anon1002193
Post 7

What do you need for Criminal Law?

jessiwan
Post 5

I have a question: what is the difference between laws that forbid things like rape and murder, and laws that for example, says you have to drive on the right side of the road, instead of the left side? Basically the first kind of laws deal with people’s inborn sense of what’s right and what’s wrong, and the second kind that deals with things that people need to be told.

BabaB
Post 4

I wasn’t clear on exactly what tort law was, so I looked it up and I’ll share a little about it.

A tort is an action against someone else that involves some kind of damage to them – it can be physical damage or damage to their reputation, or economic damage. If you are just fooling around with a baseball bat and hit someone

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Different Types of Law Degrees

According to the Bureau of Labor Statistics (BLS), becoming a lawyer requires a minimum of two degrees over the course of 7 years of full-time study – 4 years for an undergraduate degree, followed by a 3 year law degree earned from a law school accredited by the ABA.

If you are considering law school, generally there are three different types of law degrees a person can earn in the U.S.A. These degrees include a Juris Doctor, a Master of Laws, and a Doctor of Juridical Science.

Juris Doctor

The Juris Doctor allows a person to practice law within the United States of America. This is the first law degree that a person becoming an attorney will earn. A Juris Doctor takes three full years to complete and is started after a person has earned a bachelor’s degree from a college. There are some Juris Doctor degrees that can be

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Types of Government

ADA Text Version

Government can be defined as the institution or institutions that possess the basic authority to rule a society. In theory, and frequently in practice, governments possess a monopoly on the use of violence. Politics describes the struggle for power that takes place within government, or in Harold Lasswell’s famous phrase “who gets what, when, and where?” This course assumes that all governments seek to bolster their authority to govern by seeking legitimacy. Why? Although governments can, and do, exercise authority by the threat of armed violence, violence is an extremely expensive way to maintain power. A government can’t place a policeman on every corner or rule by military might alone if it wants to be sustainable (although the long life of dictatorships often challenges this assertion). It is much easier for governments when citizens obey their authority voluntarily. To this end all governments, even nondemocratic governments, seek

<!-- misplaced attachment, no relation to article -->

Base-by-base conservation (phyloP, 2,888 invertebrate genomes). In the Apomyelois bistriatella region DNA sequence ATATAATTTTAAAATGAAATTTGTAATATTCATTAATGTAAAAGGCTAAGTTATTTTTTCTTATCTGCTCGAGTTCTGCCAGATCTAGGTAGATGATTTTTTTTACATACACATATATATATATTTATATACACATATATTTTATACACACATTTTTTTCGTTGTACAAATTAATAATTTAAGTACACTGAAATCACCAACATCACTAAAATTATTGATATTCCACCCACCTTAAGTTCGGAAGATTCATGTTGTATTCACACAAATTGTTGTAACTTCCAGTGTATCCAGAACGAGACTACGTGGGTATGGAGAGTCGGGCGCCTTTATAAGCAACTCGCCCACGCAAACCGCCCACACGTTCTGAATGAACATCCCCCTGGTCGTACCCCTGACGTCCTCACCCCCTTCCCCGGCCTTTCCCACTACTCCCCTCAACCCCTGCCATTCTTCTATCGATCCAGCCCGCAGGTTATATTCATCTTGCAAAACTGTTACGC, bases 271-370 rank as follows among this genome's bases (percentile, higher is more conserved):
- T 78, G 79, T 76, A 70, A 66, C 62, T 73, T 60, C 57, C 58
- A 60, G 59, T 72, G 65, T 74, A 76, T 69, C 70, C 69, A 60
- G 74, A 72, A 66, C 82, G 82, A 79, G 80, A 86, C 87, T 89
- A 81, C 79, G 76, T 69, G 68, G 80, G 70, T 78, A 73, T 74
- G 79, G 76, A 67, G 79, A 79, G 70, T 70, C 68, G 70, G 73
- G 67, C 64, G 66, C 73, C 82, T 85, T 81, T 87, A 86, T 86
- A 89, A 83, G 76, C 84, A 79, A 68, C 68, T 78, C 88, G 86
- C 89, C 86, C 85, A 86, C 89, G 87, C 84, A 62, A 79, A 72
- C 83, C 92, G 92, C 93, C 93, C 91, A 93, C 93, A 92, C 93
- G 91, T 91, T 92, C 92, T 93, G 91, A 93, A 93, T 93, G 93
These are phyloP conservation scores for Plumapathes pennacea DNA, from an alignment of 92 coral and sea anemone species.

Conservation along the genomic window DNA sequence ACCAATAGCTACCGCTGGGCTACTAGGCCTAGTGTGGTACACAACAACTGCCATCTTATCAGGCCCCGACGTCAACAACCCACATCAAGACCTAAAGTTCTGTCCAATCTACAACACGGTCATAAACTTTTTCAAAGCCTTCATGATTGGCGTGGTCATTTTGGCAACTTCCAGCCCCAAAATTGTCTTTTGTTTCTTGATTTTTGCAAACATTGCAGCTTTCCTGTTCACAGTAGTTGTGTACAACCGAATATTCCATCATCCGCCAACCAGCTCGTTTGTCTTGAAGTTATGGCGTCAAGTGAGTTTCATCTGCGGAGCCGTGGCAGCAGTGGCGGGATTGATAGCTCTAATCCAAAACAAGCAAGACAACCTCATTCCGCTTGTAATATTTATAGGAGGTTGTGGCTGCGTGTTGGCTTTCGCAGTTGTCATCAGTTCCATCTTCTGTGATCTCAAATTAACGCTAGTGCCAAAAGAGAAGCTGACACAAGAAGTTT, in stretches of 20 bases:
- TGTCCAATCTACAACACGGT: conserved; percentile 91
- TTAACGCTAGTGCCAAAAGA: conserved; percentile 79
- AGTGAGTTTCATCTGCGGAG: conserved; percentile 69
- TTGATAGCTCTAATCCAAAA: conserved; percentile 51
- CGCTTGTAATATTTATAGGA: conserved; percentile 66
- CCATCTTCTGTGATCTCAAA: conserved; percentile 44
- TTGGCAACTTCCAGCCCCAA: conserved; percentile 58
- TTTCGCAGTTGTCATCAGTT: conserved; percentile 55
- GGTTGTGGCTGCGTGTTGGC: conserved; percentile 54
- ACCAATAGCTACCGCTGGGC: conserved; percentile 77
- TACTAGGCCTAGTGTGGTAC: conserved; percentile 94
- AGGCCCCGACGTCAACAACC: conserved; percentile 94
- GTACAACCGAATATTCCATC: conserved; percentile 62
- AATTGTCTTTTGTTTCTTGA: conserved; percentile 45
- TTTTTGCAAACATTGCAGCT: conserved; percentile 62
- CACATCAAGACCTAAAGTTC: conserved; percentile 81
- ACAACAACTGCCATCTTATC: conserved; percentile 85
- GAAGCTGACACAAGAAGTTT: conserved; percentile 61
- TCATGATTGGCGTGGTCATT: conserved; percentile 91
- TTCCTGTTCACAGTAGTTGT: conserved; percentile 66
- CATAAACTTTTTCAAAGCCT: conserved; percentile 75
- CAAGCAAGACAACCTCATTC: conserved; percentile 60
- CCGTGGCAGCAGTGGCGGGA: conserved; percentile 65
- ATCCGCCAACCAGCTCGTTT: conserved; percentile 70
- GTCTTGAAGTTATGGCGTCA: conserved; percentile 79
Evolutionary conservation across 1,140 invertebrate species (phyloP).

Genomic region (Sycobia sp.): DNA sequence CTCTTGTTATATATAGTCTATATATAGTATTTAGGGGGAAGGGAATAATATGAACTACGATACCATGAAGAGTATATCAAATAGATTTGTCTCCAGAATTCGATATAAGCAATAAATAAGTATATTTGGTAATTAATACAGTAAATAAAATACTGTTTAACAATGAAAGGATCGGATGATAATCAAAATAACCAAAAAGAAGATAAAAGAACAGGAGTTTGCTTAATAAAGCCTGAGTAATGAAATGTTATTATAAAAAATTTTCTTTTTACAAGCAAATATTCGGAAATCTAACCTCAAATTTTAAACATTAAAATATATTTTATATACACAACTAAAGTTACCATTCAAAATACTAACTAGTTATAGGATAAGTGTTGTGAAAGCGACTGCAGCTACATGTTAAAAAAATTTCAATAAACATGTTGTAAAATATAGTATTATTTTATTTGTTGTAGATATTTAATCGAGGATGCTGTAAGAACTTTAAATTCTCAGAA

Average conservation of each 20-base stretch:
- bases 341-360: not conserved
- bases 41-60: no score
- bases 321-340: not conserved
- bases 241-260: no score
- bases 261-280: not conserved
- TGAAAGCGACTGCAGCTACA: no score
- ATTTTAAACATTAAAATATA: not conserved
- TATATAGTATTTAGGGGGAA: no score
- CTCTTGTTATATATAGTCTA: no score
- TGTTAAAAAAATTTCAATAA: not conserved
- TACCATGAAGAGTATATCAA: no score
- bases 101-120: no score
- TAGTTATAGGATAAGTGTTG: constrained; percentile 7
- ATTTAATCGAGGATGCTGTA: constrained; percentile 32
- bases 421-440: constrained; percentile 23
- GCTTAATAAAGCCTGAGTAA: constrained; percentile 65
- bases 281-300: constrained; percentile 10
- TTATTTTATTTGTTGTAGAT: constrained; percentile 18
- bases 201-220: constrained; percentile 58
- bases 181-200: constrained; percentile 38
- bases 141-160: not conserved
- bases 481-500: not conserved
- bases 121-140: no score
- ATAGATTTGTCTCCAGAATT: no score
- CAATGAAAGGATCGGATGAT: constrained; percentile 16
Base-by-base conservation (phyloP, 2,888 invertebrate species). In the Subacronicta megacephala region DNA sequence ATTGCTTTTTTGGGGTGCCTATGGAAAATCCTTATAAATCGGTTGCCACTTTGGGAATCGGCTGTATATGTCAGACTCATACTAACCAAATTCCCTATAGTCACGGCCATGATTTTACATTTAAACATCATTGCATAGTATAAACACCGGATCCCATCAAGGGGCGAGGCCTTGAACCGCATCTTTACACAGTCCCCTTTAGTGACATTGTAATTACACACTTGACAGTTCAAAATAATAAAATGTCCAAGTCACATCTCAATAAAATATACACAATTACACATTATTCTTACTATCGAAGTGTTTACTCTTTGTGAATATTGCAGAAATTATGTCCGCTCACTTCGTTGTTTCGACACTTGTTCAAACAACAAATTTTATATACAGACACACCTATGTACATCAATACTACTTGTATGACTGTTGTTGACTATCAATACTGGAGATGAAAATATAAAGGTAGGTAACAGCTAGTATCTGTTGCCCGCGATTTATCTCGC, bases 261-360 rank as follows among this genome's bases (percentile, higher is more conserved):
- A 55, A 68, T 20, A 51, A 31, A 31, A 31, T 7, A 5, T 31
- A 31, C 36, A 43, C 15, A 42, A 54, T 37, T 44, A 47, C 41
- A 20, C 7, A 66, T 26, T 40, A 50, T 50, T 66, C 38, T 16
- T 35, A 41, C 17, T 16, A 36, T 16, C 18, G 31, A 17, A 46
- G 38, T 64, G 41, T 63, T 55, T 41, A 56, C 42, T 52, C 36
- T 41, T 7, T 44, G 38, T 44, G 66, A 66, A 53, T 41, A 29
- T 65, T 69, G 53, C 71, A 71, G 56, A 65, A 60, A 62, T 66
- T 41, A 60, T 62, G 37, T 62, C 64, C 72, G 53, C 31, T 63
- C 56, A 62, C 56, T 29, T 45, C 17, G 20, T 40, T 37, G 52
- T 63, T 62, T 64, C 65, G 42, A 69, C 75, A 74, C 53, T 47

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Types of Lawyers | Job Description for Careers in Law

Learn about the variety of law careers below.

Choose what education level that best describes you:

Featured Law School:

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University of Dayton

Campus Locations:
Online
Programs: Online Hybrid Juris Doctor: ABA-approved JD program

 

  • Collections
  • Contracts
  • Incorporation
  • Litigation
  • Patents
  • Constitutional Law
  • Discrimination
  • Civil Liberties
  • Gay and Lesbian Rights
  • Voting Rights
  • Human Rights
  • Expengement
  • Traffic Ticket
  • Crime
  • DUI DWI
  • Aggravated DUI
  • Commercial DUI Regulations
  • Drunk Biking
  • Felony DUI
  • Workers’ compensation
  • Termination of employment
  • Sexual harassment
  • Workplace safety
  • Wage and overtime standards
  • Privacy rights
  • Discrimination against employees based on age, ancestry, color, creed, disability, marital status, medical conditions, national origin, race, religion, sex, or sexual orientation.
  • Employee benefits like leaves of absence and retirement plans
  • Living Wills
  • Trusts
  • Wills

 

  • Citizenship
  • Employment Business Citizenship
  • Veteran’s Benefits
  • Military Law Basics
  • Back, Knee, Shoulder, Head Injury
  • Hearing Loss
  • Occupational Disease
  • Repetitive Stress Injury
  • Carpal Tunnel Syndrom
  • Burn Injury
  • Chronic Pain
  • Respiratory Illness
  • Depression, Anxiety, Mental